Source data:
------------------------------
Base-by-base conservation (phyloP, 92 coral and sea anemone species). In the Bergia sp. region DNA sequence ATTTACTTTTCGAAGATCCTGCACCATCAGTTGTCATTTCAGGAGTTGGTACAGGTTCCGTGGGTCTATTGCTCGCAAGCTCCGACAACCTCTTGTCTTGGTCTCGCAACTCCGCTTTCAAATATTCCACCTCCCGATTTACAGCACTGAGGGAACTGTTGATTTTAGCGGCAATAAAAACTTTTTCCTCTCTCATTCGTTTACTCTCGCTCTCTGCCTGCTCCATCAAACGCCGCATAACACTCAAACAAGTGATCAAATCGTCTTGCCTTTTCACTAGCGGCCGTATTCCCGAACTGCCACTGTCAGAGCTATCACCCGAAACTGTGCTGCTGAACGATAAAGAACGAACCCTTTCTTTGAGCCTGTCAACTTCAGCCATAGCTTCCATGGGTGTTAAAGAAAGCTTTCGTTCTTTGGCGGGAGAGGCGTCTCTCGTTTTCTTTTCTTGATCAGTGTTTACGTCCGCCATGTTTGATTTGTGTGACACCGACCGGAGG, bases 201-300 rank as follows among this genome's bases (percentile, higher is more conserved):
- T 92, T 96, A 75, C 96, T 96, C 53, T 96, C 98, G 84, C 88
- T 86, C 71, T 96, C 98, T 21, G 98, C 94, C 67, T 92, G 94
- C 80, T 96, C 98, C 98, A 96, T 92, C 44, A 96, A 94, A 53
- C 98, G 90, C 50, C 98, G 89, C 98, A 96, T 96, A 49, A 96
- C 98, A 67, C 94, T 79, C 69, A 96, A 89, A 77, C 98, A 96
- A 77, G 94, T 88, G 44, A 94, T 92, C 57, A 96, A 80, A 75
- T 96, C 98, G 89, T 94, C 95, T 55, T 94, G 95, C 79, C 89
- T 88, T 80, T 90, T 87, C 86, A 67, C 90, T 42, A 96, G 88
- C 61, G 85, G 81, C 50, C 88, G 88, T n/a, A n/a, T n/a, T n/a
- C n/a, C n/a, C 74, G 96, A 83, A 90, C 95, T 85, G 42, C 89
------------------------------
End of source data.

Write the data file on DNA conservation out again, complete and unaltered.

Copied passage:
Base-by-base conservation (phyloP, 92 coral and sea anemone species). In the Bergia sp. region DNA sequence ATTTACTTTTCGAAGATCCTGCACCATCAGTTGTCATTTCAGGAGTTGGTACAGGTTCCGTGGGTCTATTGCTCGCAAGCTCCGACAACCTCTTGTCTTGGTCTCGCAACTCCGCTTTCAAATATTCCACCTCCCGATTTACAGCACTGAGGGAACTGTTGATTTTAGCGGCAATAAAAACTTTTTCCTCTCTCATTCGTTTACTCTCGCTCTCTGCCTGCTCCATCAAACGCCGCATAACACTCAAACAAGTGATCAAATCGTCTTGCCTTTTCACTAGCGGCCGTATTCCCGAACTGCCACTGTCAGAGCTATCACCCGAAACTGTGCTGCTGAACGATAAAGAACGAACCCTTTCTTTGAGCCTGTCAACTTCAGCCATAGCTTCCATGGGTGTTAAAGAAAGCTTTCGTTCTTTGGCGGGAGAGGCGTCTCTCGTTTTCTTTTCTTGATCAGTGTTTACGTCCGCCATGTTTGATTTGTGTGACACCGACCGGAGG, bases 201-300 rank as follows among this genome's bases (percentile, higher is more conserved):
- T 92, T 96, A 75, C 96, T 96, C 53, T 96, C 98, G 84, C 88
- T 86, C 71, T 96, C 98, T 21, G 98, C 94, C 67, T 92, G 94
- C 80, T 96, C 98, C 98, A 96, T 92, C 44, A 96, A 94, A 53
- C 98, G 90, C 50, C 98, G 89, C 98, A 96, T 96, A 49, A 96
- C 98, A 67, C 94, T 79, C 69, A 96, A 89, A 77, C 98, A 96
- A 77, G 94, T 88, G 44, A 94, T 92, C 57, A 96, A 80, A 75
- T 96, C 98, G 89, T 94, C 95, T 55, T 94, G 95, C 79, C 89
- T 88, T 80, T 90, T 87, C 86, A 67, C 90, T 42, A 96, G 88
- C 61, G 85, G 81, C 50, C 88, G 88, T n/a, A n/a, T n/a, T n/a
- C n/a, C n/a, C 74, G 96, A 83, A 90, C 95, T 85, G 42, C 89